Of Mice and Men film Reflection

The movie Of Mice and Men had slight changes from the book; although they weren’t purposely they were intended. The first change that was noticed, was right from when the movie b3egan. There was the girl in the red dress running across the fields. Then it shows thee two partners running from their previous ranch workers because they were in trouble. They were in trouble because Lennie was feeling the girls dress, which was why she was running. In the book this scene is described in around the rising action of the novel. The book begins when Lennie and George are by the pond and they are surrounded by the scenic background. This difference was probably made, because the directors wanted to educate the audience about what occurred before Lennie and George came to the ranch. This scenic view describes the neighboring sycamore trees and the tiny animals running around, and the pond in which Lennie and George drink from. This This picturesque background is described , “The golden foothill slopes curve up to the strong and rocky Gabilan mountains, but on the valley side the water is lined with trees…and sycamores with mottled, white, recumbent limbs…a lizard makes a great skittering if he runs among them” (Steinbeck 1). The scene about the girl is told later on the story, which was done to keep the reader a little confused, and to not give away the whole story in the beginning pages of the book. This description shows the surroundings and setting in which Lennie and George have arrived. There were many other differences from the novel to movie. Including the parts where they showed Lennie and George actually working on the ranch, this part was to show how strong Lennie was, because in these scenes Lennie was picking up weighty packages of grain while it was clear that the other men were incapable of doing so. An additional change was the scene when George was taking to Curley’s wife in the barn. This part was not written about in the novel, but from what can be hinted, this part was added to portray Curley’s wife’s manipulative ways, and how she can easily get people in trouble.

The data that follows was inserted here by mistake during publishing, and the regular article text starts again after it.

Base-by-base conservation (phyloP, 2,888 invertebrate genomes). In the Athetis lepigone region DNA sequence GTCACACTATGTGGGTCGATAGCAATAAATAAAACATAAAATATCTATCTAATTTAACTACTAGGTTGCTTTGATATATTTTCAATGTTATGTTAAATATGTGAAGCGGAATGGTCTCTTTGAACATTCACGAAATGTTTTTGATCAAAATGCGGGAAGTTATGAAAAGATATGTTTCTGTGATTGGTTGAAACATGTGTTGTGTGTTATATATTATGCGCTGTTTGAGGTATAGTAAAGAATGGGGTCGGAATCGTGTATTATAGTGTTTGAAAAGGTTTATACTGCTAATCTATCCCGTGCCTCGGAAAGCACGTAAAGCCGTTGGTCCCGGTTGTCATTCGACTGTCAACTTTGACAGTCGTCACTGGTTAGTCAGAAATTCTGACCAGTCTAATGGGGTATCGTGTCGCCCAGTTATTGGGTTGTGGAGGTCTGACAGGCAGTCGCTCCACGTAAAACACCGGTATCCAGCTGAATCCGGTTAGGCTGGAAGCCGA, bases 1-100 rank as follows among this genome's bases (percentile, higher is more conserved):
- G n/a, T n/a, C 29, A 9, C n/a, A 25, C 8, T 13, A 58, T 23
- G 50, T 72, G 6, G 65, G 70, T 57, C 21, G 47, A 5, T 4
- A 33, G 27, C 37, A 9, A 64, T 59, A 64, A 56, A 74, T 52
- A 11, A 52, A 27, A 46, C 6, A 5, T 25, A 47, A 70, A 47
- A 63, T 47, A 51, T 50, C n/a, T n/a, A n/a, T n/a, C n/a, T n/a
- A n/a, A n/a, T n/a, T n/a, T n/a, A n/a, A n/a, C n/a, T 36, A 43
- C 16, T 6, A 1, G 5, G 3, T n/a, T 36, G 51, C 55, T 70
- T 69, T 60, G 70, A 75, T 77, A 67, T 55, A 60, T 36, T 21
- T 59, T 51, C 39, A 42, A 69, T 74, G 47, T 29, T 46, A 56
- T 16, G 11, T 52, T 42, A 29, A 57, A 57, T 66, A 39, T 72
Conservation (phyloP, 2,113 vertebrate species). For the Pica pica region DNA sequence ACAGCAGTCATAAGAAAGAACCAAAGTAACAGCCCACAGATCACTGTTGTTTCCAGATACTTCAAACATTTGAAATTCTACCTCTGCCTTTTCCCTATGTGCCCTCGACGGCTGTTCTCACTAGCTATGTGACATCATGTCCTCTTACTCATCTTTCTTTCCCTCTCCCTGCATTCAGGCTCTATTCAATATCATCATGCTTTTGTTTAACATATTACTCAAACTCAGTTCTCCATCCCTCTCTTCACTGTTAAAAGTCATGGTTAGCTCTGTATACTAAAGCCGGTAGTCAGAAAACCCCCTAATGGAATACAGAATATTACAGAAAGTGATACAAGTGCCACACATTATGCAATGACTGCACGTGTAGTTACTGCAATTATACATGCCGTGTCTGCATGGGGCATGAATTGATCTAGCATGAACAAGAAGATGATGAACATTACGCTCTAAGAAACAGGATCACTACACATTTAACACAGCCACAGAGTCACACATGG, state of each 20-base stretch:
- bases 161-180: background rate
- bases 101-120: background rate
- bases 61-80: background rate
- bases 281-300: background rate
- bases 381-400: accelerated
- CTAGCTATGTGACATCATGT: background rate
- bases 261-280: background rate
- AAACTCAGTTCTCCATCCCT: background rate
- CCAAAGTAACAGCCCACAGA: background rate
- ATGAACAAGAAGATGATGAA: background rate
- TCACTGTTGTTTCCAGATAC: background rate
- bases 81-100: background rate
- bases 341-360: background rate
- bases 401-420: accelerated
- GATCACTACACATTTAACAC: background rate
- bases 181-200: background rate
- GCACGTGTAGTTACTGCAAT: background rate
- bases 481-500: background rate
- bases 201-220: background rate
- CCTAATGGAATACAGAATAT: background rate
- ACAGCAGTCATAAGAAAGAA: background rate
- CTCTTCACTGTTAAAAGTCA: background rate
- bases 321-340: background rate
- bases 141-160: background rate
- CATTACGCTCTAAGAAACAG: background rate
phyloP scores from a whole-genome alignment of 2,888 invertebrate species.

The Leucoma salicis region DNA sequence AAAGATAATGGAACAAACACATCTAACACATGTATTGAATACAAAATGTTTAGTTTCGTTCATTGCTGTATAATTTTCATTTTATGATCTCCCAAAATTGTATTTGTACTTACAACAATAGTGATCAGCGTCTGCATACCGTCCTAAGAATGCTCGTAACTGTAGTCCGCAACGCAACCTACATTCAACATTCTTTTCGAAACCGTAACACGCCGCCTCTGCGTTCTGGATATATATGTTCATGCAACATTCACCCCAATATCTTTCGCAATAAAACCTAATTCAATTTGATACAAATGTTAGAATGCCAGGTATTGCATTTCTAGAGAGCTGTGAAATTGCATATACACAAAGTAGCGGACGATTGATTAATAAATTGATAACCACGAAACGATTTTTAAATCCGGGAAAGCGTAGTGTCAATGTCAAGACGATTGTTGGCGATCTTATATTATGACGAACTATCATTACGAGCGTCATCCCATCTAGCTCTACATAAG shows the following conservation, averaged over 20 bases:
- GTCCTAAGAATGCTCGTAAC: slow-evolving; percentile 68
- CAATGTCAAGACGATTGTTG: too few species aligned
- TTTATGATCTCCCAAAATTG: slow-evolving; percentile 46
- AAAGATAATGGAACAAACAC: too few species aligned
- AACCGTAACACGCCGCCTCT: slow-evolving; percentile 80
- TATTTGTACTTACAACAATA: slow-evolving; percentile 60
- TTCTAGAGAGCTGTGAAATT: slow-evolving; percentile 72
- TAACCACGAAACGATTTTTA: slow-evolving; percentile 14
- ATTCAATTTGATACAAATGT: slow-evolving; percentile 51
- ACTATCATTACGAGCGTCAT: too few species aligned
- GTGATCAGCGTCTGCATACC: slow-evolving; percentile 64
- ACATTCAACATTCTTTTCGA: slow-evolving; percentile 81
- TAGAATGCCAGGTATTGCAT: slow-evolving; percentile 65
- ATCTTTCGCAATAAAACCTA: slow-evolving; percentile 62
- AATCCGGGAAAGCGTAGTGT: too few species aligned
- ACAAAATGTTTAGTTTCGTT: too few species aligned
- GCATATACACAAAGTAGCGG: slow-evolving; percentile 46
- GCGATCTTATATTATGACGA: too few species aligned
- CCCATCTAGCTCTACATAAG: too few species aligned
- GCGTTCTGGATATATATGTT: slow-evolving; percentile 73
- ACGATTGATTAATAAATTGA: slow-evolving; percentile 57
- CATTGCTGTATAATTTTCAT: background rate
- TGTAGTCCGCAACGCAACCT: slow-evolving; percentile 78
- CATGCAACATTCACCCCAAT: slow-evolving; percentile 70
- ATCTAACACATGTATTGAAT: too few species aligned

There were numerous times in which foreshadowing was displayed in Of Mice and Men, the movie and book. One significant example that really stood out was when Whit and the other members of the room discuss whether or not they should kill Candy’s dog. George is casually sitting in his bunk minding his own business, but does in fact of one ear closely listening into the conversation. In the movie, Whit says to, “Shoot him in the back of the head” because the dog will feel no pain. They finally decide that the dog will die on that night. When Whit goes to carry out this horrendous task, he lures the dog in, to make the death as unexpected for the dog as possible. Coincidently, George uses this same strategy to kill Lennie. While reading the book, it seemed like a simple detail that could be overlooked. Little did I know, it was a huge hint to the end of the novel. More examples of foreshadowing were when Lennie first arrives and admits that he doesn’t like the feel of this new place. He knows something bad is in his future. Another example was when George warns Lennie about Curley’s wife and Curley. Once they arrive, George knows those people are up to trouble, he warns Lennie about them in particular. Later on in the story Curley and his wife are the ones who cause trouble for Lennie. Curley knows Lennie’s strong but slow, so he’ll keep on pushing his buttons physically. Curley’s wife did this when she would talk to him, by being manipulative and sneaky. George knew they would cause tension with Lennie, and they did. Lennie ended up almost tearing Curley’s hand apart, and he suffocated Curley’s wife to death. Overall, the foreshadowing paints a clear picture for the reader/viewer.





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